CF Classics Small Logo
1930 World Cup Ball
1930

T MODEL

1934 World Cup Ball
1934

FEDERALE 102

1938 World Cup Ball
1938

ALLEN

1950 World Cup Ball
1950

SUPERBALL DUPLO T

1954 World Cup Ball
1954

SWISS WORLD CHAMPION

1958 World Cup Ball
1958

TOP STAR

1962 World Cup Ball
1962

CRACK

1966 World Cup Ball
1966

CHALLENGE 4 STAR

1970 World Cup Ball
1970

TELSTAR

1974 World Cup Ball
1974

TELSTAR DURLAST

1978 World Cup Ball
1978

TANGO

1982 World Cup Ball
1982

TANGO ESPANA

1986 World Cup Ball
1986

AZTECA

1990 World Cup Ball
1990

ETRUSCO UNICO

1994 World Cup Ball
1994

QUESTRA

1998 World Cup Ball
1998

TRICOLORE

2002 World Cup Ball
2002

FEVERNOVA

2006 World Cup Ball
2006

TEAMGEIST

2010 World Cup Ball
2010

JABULANI

2014 World Cup Ball
2014

BRAZUCA

2018 World Cup Ball
2018

TELSTAR 18




THE WORLD CUP BALLS - IN DETAIL

1930 World Cup Ball -

1930 World Cup Ball

1934 World Cup Ball -

1934 World Cup Ball

1938 World Cup Ball -

1938 World Cup Ball



1950 World Cup Ball -

1950 World Cup Ball

1954 World Cup Ball -

1954 World Cup Ball

1958 World Cup Ball -

1958 World Cup Ball

1962 World Cup Ball -

1962 World Cup Ball

1966 World Cup Ball - Challenger Slazenger

1966 World Cup Ball

During the 1950s, ball manufacturers had started painting the leather white so that the ball could be seen easier against the green/brown pitches. They'd also painted orange balls so that they could be used and seen in snowy conditions. It's unclear why they adopted an orange ball for the 1966 World Cup tournament, but it's quite an iconic part of that tournament, especially with some of the controversy in the final. As Geoff Hurst became the first (and still, the only) player to score a hat-trick in a World Cup final, no-one would have denied him the opportunity to claim the match-ball in honour of such a feat. However, someone did, as West German forward Helmut Haller claimed the ball and took it back to Germany! To be fair to Haller, 30 years later he returned it back to England, which was a nice touch.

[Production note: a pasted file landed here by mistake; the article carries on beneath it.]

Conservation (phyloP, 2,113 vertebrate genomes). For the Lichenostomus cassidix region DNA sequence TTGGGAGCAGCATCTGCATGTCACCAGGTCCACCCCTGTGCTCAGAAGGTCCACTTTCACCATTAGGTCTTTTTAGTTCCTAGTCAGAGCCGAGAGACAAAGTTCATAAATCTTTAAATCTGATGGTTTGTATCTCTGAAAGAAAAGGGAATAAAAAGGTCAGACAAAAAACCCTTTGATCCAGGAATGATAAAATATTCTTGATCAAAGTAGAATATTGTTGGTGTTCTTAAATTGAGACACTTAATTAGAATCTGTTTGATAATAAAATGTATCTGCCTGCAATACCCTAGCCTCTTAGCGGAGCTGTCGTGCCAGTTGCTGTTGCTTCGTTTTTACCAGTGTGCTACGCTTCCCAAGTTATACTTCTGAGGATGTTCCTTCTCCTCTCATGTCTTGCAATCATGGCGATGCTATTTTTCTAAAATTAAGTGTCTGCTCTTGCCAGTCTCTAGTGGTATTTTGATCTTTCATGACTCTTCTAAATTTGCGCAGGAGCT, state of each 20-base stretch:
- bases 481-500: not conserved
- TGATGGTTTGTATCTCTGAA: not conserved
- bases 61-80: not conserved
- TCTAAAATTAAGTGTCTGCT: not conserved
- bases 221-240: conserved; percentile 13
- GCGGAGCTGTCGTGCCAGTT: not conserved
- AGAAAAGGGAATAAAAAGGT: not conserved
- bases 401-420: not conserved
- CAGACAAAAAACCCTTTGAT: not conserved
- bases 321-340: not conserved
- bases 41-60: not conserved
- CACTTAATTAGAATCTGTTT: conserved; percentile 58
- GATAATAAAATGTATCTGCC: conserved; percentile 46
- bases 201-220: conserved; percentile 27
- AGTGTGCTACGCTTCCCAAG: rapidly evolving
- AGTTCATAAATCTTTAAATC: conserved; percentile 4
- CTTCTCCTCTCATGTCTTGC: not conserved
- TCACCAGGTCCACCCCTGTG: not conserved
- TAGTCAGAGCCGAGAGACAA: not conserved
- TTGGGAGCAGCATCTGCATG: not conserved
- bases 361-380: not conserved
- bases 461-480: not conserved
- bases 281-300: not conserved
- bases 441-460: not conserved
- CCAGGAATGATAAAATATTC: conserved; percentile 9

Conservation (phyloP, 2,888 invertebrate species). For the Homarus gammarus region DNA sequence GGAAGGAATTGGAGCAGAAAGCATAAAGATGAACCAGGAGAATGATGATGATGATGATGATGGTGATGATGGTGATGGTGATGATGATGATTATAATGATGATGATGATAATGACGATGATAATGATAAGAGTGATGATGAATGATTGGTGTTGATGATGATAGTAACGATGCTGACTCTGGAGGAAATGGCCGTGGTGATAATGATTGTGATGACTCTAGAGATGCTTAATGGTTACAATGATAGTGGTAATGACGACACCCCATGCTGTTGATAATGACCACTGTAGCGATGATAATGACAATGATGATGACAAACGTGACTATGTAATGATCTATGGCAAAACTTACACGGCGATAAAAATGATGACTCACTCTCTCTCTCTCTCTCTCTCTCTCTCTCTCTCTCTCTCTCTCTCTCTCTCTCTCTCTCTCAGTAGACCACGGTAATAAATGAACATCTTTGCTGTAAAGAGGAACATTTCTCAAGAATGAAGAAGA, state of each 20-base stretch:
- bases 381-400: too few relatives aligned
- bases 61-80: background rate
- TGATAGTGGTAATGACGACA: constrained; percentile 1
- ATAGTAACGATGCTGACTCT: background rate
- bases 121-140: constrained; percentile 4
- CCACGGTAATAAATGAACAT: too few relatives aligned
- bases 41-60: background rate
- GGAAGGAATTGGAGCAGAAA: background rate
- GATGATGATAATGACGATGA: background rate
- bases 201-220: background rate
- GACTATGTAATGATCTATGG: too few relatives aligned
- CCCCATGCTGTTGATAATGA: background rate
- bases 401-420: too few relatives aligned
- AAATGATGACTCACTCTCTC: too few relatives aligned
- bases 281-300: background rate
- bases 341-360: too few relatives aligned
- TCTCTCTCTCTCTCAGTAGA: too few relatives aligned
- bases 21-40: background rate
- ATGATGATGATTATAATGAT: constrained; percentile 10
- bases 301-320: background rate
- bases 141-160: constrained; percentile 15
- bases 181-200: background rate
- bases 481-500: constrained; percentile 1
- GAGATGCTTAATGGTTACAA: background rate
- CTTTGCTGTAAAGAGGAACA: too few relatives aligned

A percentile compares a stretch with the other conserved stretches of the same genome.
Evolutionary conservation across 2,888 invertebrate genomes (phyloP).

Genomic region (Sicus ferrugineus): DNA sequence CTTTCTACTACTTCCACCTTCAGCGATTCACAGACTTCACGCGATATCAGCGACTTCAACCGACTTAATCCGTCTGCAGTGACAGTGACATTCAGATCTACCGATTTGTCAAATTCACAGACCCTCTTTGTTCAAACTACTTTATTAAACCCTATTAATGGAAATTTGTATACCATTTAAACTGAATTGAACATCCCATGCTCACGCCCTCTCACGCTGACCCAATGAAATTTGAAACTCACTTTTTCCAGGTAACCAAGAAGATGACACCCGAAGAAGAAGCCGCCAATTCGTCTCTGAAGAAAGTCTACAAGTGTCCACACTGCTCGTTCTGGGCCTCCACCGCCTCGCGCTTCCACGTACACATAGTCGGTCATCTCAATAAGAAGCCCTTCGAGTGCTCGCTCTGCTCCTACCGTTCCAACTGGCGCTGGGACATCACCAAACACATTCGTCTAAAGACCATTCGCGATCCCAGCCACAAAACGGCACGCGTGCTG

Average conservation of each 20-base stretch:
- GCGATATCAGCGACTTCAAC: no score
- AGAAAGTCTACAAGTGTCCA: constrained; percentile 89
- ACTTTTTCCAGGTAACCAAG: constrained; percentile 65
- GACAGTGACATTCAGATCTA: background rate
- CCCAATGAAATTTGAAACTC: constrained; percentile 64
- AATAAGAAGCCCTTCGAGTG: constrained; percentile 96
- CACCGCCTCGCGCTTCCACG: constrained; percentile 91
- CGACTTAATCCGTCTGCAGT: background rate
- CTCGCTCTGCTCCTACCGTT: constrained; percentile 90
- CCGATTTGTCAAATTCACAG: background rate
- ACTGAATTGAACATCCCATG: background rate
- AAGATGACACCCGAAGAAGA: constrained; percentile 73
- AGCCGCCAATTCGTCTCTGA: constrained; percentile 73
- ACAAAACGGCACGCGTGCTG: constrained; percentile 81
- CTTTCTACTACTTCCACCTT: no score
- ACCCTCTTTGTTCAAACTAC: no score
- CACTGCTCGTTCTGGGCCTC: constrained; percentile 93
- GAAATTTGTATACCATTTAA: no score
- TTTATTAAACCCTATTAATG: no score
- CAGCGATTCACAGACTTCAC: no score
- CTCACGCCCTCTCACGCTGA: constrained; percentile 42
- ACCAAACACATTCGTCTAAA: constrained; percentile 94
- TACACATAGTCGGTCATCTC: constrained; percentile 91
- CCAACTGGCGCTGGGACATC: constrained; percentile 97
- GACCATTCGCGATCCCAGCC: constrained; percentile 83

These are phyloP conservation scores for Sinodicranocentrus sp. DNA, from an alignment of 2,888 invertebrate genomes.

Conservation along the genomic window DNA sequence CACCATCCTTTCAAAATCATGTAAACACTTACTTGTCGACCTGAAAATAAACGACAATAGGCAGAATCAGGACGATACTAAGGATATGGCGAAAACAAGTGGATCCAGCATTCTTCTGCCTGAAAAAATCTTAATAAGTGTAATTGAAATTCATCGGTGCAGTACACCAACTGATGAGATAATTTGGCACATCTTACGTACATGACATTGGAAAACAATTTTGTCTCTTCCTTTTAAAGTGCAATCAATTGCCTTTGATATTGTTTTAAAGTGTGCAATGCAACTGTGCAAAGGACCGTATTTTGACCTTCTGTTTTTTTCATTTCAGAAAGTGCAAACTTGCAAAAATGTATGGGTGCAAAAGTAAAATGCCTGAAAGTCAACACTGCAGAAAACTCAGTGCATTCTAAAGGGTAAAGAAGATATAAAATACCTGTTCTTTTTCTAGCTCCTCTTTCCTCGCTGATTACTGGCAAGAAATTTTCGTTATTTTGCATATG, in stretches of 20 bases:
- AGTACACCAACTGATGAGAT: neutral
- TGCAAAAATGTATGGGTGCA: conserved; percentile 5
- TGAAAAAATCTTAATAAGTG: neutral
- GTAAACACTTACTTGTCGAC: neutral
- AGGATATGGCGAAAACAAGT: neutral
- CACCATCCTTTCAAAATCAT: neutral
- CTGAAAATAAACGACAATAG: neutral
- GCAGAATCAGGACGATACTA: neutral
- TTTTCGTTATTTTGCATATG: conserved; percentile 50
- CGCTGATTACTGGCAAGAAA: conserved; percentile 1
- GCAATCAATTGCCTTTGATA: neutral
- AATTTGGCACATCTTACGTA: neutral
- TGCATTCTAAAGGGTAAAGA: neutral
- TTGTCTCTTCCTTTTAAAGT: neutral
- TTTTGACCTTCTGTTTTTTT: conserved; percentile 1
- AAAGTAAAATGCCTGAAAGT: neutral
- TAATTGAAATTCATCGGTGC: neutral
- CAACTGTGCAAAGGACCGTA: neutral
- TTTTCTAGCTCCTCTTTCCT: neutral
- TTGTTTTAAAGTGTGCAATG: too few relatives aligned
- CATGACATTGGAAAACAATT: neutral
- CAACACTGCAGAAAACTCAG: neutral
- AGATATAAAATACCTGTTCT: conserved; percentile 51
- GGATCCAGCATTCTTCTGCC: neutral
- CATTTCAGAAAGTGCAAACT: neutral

1970 World Cup Ball - Telstar adidas

1970 World Cup Ball

Mexico 70 marked the start of the adidas era of designing and manufacturing the official World Cup football. The Telstar had been introduced at the 1968 European Championships, with the Elast model. The 1970 version was just called the Telstar. Based on the iconic 32-panel ball, with 12 black panels and 20 white panels, not only did the pattern look good, it also helped visibility on black and white TV broadcasts, and this was the first World Cup to be broadcast globally.

The name comes from the Telstar satellite, a number of which were launched in the early 1960s and had a similar appearance to the football with the solar panels dotted around.

1974 World Cup Ball - Telstar Durlast adidas

1974 World Cup Ball

adidas stuck with the Telstar for the West German tournament, but used the "Durlast" model, its polyurethane coating provided protection from damage and was also waterproof.

1978 World Cup Ball - Tango adidas

1978 World Cup Ball

1982 World Cup Ball -

1982 World Cup Ball

If it was possible to make the Tango from the 1978 World Cup look any better, then adidas somehow just managed it at EspaƱa '82

1986 World Cup Ball -

1986 World Cup Ball

1990 World Cup Ball -

1990 World Cup Ball

1994 World Cup Ball -

1994 World Cup Ball

1998 World Cup Ball -

1998 World Cup Ball

2002 World Cup Ball -

2002 World Cup Ball

2006 World Cup Ball -

2006 World Cup Ball

2010 World Cup Ball -

2010 World Cup Ball

2014 World Cup Ball -

2014 World Cup Ball

2018 World Cup Ball -

2018 World Cup Ball